Turkey is a nation straddling eastern Europe and western Asia with cultural connections to ancient Greek, Persian, Roman, Byzantine and Ottoman empires. Turkey is bordered by eight countries: Bulgaria to the northwest; Greece to the west; Georgia to the northeast; Armenia, Iran and the Azerbaijani exclave of Nakhchivan to the east; and Iraq and Syria to the south. The Mediterranean Sea is to the south; the Aegean Sea to the west; and the Black Sea to the north. The Sea of Marmara, the Bosphorus and the Dardanelles (which together form the Turkish Straits) demarcate the boundary between Thrace and Anatolia; they also separate Europe and Asia. Turkey’s location at the crossroads of Europe and Asia makes it a country of significant importance.
Ankara is the capital of Turkey and the country’s second largest city (Istanbul being the largest). The city has a population of 14.5 million. The entire country counts 74 million people.
In Turkey you can find sheer diversity between its Aegean beaches and eastern mountains: In Cappadocia and the southwestern coasts you can enjoy mix trekking, horse-riding and water sports. Turkey’s beaches are one of the most popular vacation destinations in Eastern Europe!
Cosmopolitan Istanbul, on the Bosphorus Strait, is home to the iconic Hagia Sophia, with its soaring dome and Christian mosaics, the massive 17th-century Blue Mosque and the circa-1460 Topkapı Palace, former home of sultans. It is the largest city in Turkey, constituting the country’s economic, cultural, and historical heart.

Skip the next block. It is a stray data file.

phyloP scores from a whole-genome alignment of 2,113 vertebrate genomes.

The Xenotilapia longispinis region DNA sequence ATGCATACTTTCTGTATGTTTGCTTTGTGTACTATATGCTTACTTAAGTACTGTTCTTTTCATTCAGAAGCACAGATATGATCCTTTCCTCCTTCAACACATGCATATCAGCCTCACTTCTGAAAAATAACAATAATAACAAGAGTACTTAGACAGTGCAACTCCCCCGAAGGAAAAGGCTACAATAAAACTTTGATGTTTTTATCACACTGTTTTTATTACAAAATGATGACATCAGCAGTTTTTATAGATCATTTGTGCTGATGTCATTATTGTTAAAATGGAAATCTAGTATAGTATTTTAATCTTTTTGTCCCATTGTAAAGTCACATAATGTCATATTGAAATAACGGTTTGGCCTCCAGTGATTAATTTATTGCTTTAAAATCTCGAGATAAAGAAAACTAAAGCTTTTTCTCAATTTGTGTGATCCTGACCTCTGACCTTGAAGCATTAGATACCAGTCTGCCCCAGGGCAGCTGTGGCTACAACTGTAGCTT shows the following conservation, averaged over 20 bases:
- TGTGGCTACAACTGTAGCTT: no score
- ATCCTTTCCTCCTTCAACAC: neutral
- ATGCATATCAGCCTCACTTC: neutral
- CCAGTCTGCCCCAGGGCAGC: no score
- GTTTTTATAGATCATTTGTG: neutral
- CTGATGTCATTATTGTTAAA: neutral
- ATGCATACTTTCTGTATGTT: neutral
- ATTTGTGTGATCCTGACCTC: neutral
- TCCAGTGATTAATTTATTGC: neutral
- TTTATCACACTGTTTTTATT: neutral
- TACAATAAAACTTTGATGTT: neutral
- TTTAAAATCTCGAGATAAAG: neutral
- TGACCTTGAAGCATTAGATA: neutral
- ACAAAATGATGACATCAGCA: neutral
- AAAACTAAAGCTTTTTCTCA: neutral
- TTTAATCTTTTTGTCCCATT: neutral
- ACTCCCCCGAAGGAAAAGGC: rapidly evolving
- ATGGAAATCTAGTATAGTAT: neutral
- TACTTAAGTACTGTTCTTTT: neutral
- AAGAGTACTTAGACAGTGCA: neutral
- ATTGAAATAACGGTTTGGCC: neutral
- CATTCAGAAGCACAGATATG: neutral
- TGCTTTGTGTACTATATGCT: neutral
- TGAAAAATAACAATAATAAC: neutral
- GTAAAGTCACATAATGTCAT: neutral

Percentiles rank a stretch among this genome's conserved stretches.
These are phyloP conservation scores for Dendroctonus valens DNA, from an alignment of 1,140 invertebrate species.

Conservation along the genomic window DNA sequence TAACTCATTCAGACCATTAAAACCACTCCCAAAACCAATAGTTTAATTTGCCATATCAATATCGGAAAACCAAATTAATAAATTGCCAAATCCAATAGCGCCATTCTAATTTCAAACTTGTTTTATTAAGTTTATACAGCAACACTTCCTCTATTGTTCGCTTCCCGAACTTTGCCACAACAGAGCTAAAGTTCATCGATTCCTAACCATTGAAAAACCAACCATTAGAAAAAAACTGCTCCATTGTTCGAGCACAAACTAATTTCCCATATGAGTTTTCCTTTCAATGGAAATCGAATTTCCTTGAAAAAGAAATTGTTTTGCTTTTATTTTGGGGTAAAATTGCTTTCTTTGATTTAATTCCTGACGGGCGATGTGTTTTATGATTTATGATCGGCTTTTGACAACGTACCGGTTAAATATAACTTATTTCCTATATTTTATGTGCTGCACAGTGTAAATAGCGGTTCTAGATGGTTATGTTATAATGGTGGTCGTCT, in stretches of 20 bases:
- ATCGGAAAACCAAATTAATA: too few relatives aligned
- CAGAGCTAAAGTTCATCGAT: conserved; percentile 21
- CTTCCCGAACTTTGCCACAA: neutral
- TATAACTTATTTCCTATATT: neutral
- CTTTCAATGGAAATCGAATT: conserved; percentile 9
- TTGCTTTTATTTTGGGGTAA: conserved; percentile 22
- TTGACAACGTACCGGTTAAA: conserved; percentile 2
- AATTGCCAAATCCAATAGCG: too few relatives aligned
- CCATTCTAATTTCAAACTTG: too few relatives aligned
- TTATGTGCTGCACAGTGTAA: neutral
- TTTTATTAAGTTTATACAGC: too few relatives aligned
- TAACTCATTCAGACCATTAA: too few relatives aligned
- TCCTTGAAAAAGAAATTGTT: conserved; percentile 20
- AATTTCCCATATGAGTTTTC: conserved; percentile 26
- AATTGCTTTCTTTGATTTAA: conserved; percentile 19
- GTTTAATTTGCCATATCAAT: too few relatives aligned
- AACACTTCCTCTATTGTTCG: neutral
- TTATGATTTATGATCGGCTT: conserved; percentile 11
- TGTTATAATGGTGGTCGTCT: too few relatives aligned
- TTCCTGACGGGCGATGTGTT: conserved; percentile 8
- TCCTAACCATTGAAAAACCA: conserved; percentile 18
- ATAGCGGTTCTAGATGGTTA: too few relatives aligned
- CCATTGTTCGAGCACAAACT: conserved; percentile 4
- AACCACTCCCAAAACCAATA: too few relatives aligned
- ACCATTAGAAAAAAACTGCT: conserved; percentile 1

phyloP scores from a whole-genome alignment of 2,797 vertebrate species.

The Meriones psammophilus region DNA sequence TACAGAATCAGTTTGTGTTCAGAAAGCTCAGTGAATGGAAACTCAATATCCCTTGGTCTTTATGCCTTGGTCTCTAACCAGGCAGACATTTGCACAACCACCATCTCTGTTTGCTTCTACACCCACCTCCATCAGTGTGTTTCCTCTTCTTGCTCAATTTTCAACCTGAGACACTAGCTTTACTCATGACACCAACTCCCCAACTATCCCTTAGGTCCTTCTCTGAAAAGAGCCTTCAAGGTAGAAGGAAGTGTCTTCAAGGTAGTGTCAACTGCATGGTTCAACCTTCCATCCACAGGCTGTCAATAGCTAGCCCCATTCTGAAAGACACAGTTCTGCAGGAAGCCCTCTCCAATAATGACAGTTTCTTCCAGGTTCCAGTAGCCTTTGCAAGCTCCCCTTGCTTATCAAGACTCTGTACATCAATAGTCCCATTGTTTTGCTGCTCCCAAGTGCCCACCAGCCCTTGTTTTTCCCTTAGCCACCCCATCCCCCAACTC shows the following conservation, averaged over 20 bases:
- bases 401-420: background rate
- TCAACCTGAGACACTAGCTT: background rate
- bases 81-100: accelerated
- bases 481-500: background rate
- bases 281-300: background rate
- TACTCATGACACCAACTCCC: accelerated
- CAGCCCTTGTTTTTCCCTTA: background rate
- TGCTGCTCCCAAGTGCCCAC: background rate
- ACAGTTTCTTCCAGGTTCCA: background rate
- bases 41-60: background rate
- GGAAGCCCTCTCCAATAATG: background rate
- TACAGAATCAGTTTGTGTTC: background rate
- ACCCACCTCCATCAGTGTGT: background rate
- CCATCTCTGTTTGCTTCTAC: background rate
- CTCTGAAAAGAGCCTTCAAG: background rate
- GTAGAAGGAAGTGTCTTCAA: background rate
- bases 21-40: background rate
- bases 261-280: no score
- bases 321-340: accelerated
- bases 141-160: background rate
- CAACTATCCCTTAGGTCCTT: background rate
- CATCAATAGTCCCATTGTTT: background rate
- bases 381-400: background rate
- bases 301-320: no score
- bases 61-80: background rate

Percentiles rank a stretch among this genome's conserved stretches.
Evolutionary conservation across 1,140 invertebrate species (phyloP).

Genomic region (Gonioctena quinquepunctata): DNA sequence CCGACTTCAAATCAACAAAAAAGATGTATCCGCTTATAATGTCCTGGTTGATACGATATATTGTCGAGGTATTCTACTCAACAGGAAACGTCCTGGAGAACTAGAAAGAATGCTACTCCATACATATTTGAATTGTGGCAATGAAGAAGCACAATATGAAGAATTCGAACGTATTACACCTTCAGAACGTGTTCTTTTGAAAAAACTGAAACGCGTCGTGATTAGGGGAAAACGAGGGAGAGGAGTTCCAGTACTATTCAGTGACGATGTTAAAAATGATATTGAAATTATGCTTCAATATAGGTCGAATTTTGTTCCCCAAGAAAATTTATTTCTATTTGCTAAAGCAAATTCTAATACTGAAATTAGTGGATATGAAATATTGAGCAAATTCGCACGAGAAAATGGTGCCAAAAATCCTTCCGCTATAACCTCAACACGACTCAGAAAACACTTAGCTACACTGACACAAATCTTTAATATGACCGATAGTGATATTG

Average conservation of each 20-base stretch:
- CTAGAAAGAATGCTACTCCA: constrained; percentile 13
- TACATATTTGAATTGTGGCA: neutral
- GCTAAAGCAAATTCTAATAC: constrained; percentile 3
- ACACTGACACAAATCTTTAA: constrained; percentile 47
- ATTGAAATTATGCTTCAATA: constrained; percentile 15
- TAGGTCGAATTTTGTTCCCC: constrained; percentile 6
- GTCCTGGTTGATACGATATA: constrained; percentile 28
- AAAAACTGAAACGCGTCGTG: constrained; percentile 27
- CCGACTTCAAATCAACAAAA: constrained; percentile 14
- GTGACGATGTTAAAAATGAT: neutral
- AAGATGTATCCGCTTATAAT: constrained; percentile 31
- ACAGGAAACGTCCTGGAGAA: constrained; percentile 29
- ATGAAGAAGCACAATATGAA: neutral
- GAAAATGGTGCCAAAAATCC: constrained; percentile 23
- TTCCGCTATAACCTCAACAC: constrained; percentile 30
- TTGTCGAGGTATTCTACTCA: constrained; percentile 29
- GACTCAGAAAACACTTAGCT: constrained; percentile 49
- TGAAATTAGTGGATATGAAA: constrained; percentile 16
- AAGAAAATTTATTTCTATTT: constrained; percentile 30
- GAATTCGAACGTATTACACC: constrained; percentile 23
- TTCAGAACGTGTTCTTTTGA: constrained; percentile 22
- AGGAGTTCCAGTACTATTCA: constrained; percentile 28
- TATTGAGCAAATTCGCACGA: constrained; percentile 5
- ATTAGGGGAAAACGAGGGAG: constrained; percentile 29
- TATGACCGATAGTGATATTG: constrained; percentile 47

The city is also known for an endless supply of hospitality, good-humour and insightful conversations with their locals, who have an infectious love of life and generosity of spirit. The vibrant, inclusive and expanding community is full of people who work and party hard, treasure family and friendships, and have no problem melding tradition and modernity in their everyday lives. If you ever get the chance to be part of their everyday life, join them in their favourite haunts: çay bahcesis (tea gardens), kahvehanı (coffeehouses), meyhanes (Turkish taverns) and kebapçıs (kebap restaurants)!
Turkey’s delicious specialties will take you right to the heart of Turkish culture: For the sociable and family-orientated Turks, getting together and eating well is a time-honoured ritual. Enjoy olive oil–lathered Aegean vegetables, spicy Anatolian kebaps and dishes from Turkey’s many other corners. Enjoy a glass of çay and some baklava for dessert – and always remember that eating in Turkey is said to deepen your understanding of the country.